Strong names provide unique identities for assemblies and protect against tampering, but they do not contain any information about the identity of the assembly publisher. The .NET Framework supports the Signcode scheme, which requires a publisher to prove its identity to a trusted third-party authority and obtain a software publisher's certificate (SPC). Strong names and Signcode are complimentary technologies, and both can be applied to the same assembly. When you use Signcode, a digital signature is created using the private key component of the certificate and is embedded into the assembly along with the public components of the SPC. The digital signature provides the link between your SPC and the assembly you signed; other parties cannot sign assemblies with your SPC unless they know the value of the secret key, which is not included in the assembly. See Chapter 15 for more information about public and private keys.
You can use the Certificate Creation tool (makecert.exe) to create an X509 certificate for testing purposes and then convert it to an SPC; genuine certificates are obtained from companies such as Verisign. The following command creates a new X509 certificate; the Certificate Creation tool supports a number of options to configure the test certificate, but we will accept the defaults. The test certificate is stored in a file named TestCert.cer:
makecert -sv MyPrivateKey.pvk TestCert.cer
The -sv option stores the private key component of the certificate in a file named MyPrivateKey.pvk; you will need to use this key later. You will be prompted to enter a password to protect the private key file, as shown in Figure 2-6.
Convert the X509 certificate into an SPC with the Software Publisher Certificate Test tool (Cert2spc.exe), as follows:
cert2spc TestCert.cer TestSPC.spc
Now that you have an SPC, you can sign assemblies to identify ourselves as the publishers. The following command uses signcode.exe to embed our test SPC into our example assembly:
signcode -spc TestSPC.spc -v MyPrivateKey.pvk SingleFileAssembly.dll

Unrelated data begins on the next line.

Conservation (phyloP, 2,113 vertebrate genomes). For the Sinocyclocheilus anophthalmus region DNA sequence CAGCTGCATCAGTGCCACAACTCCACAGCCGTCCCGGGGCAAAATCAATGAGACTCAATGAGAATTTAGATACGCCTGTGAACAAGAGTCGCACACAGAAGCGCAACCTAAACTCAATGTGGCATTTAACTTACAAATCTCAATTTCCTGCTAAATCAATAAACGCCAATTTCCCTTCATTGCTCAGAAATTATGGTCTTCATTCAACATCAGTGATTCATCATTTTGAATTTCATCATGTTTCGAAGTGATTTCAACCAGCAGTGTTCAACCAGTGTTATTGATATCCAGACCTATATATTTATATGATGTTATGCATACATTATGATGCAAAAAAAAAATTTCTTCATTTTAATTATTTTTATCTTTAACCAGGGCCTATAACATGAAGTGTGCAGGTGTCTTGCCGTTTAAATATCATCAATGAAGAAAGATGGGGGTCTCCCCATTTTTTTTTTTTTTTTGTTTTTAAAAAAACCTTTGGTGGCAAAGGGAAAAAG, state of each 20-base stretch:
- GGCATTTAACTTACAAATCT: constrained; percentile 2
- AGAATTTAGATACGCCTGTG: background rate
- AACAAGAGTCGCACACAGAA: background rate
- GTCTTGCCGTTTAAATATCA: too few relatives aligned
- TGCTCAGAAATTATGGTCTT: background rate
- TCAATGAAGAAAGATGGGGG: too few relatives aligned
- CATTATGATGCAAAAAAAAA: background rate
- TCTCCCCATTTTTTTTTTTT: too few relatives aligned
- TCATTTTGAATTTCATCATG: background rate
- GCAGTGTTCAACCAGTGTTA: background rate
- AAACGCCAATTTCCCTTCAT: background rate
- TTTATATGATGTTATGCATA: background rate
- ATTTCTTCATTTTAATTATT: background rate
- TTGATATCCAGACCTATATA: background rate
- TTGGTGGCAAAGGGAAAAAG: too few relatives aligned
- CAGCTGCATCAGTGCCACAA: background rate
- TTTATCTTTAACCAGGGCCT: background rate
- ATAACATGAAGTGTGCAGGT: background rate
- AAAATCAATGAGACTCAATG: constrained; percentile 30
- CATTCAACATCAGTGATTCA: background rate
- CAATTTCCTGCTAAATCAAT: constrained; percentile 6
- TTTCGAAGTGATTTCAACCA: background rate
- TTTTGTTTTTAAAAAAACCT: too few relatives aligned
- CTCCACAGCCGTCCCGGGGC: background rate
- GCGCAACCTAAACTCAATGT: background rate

We need to specify the SPC and the file containing the private key in order to sign the assembly. You will be prompted to enter the password you created to protect the private key file. If you right-click the assembly in the Windows Explorer and select the Properties menu item, you will see that a Digital Signatures tab is available, as shown in Figure 2-7; this tab describes our publisher's certificate, which is created in the name of Joe's-Software-Emporium. A real certificate would contain detailed information about you or your company.
If an assembly is shared by several applications, you can install it into the Global Assembly Cache (GAC), which is a machine-wide store of shared assemblies. There are several reasons why you may wish to install an assembly into the GAC:
The .NET Framework automatically looks for assemblies in the GAC, and an application does not need to be configured to look for assemblies in a known location, as is the case when an ordinary directory is used to store shared assemblies.
The physical location used by the GAC to store assembly files is contained with the WINNT or Windows directory, which system administrators typically protect with a higher level of Windows security than that used for other directories. Installing an assembly into the GAC requires administrator privileges, which reduces the chances of tampering.
Installing a shared assembly into the GAC can simplify the administration process, allowing configuration policies to be applied to a single assembly instance, but affecting all of the applications that depend on the assembly.
Multiple copies of assemblies with the same name but different version information can be maintained in the global assembly cache; see the .NET documentation for details.
Use the Global Assembly Cache tool (gacutil.exe) to manage the GAC. We will demonstrate how to install an assembly into the GAC, inspect the contents of the GAC, and uninstall an assembly, all of which are simple tasks.
The following command installs our example single-file assembly into the GAC:
gacutil /i SingleFilessembly.dll
The following command lists the contents of the GAC, displaying information about every installed assembly:
The list that this command produces is very long, but we can filter the output by specifying the name of the assembly we are interested in (note that we do not specify the file suffix once the assembly has been installed into the GAC):
gacutil /l SingleFileAssembly
The output is below and provides a textual summary of the assembly strong name. You can see the name of the assembly, the version number, the culture setting, and the public key token we assigned to the assembly in Section 2.4 of this chapter:
Microsoft (R) .NET Global Assembly Cache Utility. Version 1.1.4322.510 Copyright (C) Microsoft Corporation 1998-2002. All rights reserved. The Global Assembly Cache contains the following assemblies: SingleFileAssembly, Version=18.104.22.168, Culture=neutral, PublicKeyToken=060fc0167cf4a028, Custom=null The cache of ngen files contains the following entries: Number of items = 1
Finally, uninstall our assembly from the GAC with the following command:
gacutil /u SingleFileAssembly